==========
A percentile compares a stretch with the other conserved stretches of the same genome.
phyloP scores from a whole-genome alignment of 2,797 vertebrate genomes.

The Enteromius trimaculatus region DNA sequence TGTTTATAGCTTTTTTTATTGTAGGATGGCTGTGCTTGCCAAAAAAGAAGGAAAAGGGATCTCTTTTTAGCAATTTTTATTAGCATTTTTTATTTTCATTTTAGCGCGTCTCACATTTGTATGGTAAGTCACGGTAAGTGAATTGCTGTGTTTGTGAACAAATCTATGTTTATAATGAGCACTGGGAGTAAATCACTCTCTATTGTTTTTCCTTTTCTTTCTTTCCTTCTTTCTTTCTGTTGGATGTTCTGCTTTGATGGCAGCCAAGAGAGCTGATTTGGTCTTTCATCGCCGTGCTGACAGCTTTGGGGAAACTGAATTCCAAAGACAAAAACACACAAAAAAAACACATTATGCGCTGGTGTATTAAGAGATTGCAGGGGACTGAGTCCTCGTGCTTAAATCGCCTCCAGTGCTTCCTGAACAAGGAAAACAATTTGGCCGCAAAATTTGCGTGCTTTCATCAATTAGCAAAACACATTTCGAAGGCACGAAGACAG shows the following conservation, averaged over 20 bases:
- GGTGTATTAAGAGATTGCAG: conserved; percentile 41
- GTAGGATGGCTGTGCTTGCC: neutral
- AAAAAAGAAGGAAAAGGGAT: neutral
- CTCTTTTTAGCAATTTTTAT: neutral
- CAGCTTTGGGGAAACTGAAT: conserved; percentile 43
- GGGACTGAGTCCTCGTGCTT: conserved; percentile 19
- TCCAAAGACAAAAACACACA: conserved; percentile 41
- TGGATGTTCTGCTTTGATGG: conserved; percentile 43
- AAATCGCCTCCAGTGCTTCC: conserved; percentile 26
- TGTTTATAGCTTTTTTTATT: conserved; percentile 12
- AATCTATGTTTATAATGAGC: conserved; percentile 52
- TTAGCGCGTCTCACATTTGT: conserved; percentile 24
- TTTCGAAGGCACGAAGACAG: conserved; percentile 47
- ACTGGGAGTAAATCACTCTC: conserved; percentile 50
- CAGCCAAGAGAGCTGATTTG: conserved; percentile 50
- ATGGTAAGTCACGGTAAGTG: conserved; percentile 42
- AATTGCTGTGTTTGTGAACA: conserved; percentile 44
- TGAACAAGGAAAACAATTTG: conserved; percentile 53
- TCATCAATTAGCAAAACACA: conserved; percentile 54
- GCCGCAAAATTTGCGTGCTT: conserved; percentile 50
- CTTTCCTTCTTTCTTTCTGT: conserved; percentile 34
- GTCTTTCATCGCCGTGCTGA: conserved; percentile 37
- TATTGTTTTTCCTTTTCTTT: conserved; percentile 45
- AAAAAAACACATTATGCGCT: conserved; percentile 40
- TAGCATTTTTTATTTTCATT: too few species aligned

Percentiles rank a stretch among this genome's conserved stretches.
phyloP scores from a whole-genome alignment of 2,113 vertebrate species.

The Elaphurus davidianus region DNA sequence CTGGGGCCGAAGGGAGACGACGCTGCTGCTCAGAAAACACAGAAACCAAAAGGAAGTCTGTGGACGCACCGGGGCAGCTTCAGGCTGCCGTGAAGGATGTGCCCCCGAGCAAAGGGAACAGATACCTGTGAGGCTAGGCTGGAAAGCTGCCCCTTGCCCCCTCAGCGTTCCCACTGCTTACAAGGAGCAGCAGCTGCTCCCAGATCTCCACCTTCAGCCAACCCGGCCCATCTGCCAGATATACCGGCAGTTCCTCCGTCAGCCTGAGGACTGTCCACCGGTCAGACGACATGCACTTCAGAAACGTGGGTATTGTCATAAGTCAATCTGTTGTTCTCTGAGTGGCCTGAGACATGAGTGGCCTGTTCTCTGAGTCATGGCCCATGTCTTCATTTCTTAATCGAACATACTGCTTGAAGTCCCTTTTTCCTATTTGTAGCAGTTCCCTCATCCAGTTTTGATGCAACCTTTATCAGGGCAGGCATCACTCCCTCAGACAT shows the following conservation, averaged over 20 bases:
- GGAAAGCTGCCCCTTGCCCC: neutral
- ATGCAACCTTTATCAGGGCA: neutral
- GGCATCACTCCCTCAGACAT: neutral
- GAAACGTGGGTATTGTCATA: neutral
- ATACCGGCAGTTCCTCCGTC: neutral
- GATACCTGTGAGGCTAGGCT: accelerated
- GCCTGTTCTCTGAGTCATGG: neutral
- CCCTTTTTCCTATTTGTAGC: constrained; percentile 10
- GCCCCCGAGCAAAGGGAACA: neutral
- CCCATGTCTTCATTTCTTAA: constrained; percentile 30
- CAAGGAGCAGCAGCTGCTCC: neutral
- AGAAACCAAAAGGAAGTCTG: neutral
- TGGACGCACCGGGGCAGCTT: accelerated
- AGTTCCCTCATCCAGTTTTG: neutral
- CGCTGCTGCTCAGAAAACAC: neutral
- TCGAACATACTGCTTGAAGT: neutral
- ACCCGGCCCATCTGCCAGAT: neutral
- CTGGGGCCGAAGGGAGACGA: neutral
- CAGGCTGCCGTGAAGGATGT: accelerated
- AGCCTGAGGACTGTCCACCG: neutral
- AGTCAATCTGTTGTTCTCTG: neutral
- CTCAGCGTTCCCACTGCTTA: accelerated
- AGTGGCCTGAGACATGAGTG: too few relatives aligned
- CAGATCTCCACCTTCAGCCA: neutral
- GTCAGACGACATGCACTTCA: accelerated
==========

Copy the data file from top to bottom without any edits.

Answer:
A percentile compares a stretch with the other conserved stretches of the same genome.
phyloP scores from a whole-genome alignment of 2,797 vertebrate genomes.

The Enteromius trimaculatus region DNA sequence TGTTTATAGCTTTTTTTATTGTAGGATGGCTGTGCTTGCCAAAAAAGAAGGAAAAGGGATCTCTTTTTAGCAATTTTTATTAGCATTTTTTATTTTCATTTTAGCGCGTCTCACATTTGTATGGTAAGTCACGGTAAGTGAATTGCTGTGTTTGTGAACAAATCTATGTTTATAATGAGCACTGGGAGTAAATCACTCTCTATTGTTTTTCCTTTTCTTTCTTTCCTTCTTTCTTTCTGTTGGATGTTCTGCTTTGATGGCAGCCAAGAGAGCTGATTTGGTCTTTCATCGCCGTGCTGACAGCTTTGGGGAAACTGAATTCCAAAGACAAAAACACACAAAAAAAACACATTATGCGCTGGTGTATTAAGAGATTGCAGGGGACTGAGTCCTCGTGCTTAAATCGCCTCCAGTGCTTCCTGAACAAGGAAAACAATTTGGCCGCAAAATTTGCGTGCTTTCATCAATTAGCAAAACACATTTCGAAGGCACGAAGACAG shows the following conservation, averaged over 20 bases:
- GGTGTATTAAGAGATTGCAG: conserved; percentile 41
- GTAGGATGGCTGTGCTTGCC: neutral
- AAAAAAGAAGGAAAAGGGAT: neutral
- CTCTTTTTAGCAATTTTTAT: neutral
- CAGCTTTGGGGAAACTGAAT: conserved; percentile 43
- GGGACTGAGTCCTCGTGCTT: conserved; percentile 19
- TCCAAAGACAAAAACACACA: conserved; percentile 41
- TGGATGTTCTGCTTTGATGG: conserved; percentile 43
- AAATCGCCTCCAGTGCTTCC: conserved; percentile 26
- TGTTTATAGCTTTTTTTATT: conserved; percentile 12
- AATCTATGTTTATAATGAGC: conserved; percentile 52
- TTAGCGCGTCTCACATTTGT: conserved; percentile 24
- TTTCGAAGGCACGAAGACAG: conserved; percentile 47
- ACTGGGAGTAAATCACTCTC: conserved; percentile 50
- CAGCCAAGAGAGCTGATTTG: conserved; percentile 50
- ATGGTAAGTCACGGTAAGTG: conserved; percentile 42
- AATTGCTGTGTTTGTGAACA: conserved; percentile 44
- TGAACAAGGAAAACAATTTG: conserved; percentile 53
- TCATCAATTAGCAAAACACA: conserved; percentile 54
- GCCGCAAAATTTGCGTGCTT: conserved; percentile 50
- CTTTCCTTCTTTCTTTCTGT: conserved; percentile 34
- GTCTTTCATCGCCGTGCTGA: conserved; percentile 37
- TATTGTTTTTCCTTTTCTTT: conserved; percentile 45
- AAAAAAACACATTATGCGCT: conserved; percentile 40
- TAGCATTTTTTATTTTCATT: too few species aligned

Percentiles rank a stretch among this genome's conserved stretches.
phyloP scores from a whole-genome alignment of 2,113 vertebrate species.

The Elaphurus davidianus region DNA sequence CTGGGGCCGAAGGGAGACGACGCTGCTGCTCAGAAAACACAGAAACCAAAAGGAAGTCTGTGGACGCACCGGGGCAGCTTCAGGCTGCCGTGAAGGATGTGCCCCCGAGCAAAGGGAACAGATACCTGTGAGGCTAGGCTGGAAAGCTGCCCCTTGCCCCCTCAGCGTTCCCACTGCTTACAAGGAGCAGCAGCTGCTCCCAGATCTCCACCTTCAGCCAACCCGGCCCATCTGCCAGATATACCGGCAGTTCCTCCGTCAGCCTGAGGACTGTCCACCGGTCAGACGACATGCACTTCAGAAACGTGGGTATTGTCATAAGTCAATCTGTTGTTCTCTGAGTGGCCTGAGACATGAGTGGCCTGTTCTCTGAGTCATGGCCCATGTCTTCATTTCTTAATCGAACATACTGCTTGAAGTCCCTTTTTCCTATTTGTAGCAGTTCCCTCATCCAGTTTTGATGCAACCTTTATCAGGGCAGGCATCACTCCCTCAGACAT shows the following conservation, averaged over 20 bases:
- GGAAAGCTGCCCCTTGCCCC: neutral
- ATGCAACCTTTATCAGGGCA: neutral
- GGCATCACTCCCTCAGACAT: neutral
- GAAACGTGGGTATTGTCATA: neutral
- ATACCGGCAGTTCCTCCGTC: neutral
- GATACCTGTGAGGCTAGGCT: accelerated
- GCCTGTTCTCTGAGTCATGG: neutral
- CCCTTTTTCCTATTTGTAGC: constrained; percentile 10
- GCCCCCGAGCAAAGGGAACA: neutral
- CCCATGTCTTCATTTCTTAA: constrained; percentile 30
- CAAGGAGCAGCAGCTGCTCC: neutral
- AGAAACCAAAAGGAAGTCTG: neutral
- TGGACGCACCGGGGCAGCTT: accelerated
- AGTTCCCTCATCCAGTTTTG: neutral
- CGCTGCTGCTCAGAAAACAC: neutral
- TCGAACATACTGCTTGAAGT: neutral
- ACCCGGCCCATCTGCCAGAT: neutral
- CTGGGGCCGAAGGGAGACGA: neutral
- CAGGCTGCCGTGAAGGATGT: accelerated
- AGCCTGAGGACTGTCCACCG: neutral
- AGTCAATCTGTTGTTCTCTG: neutral
- CTCAGCGTTCCCACTGCTTA: accelerated
- AGTGGCCTGAGACATGAGTG: too few relatives aligned
- CAGATCTCCACCTTCAGCCA: neutral
- GTCAGACGACATGCACTTCA: accelerated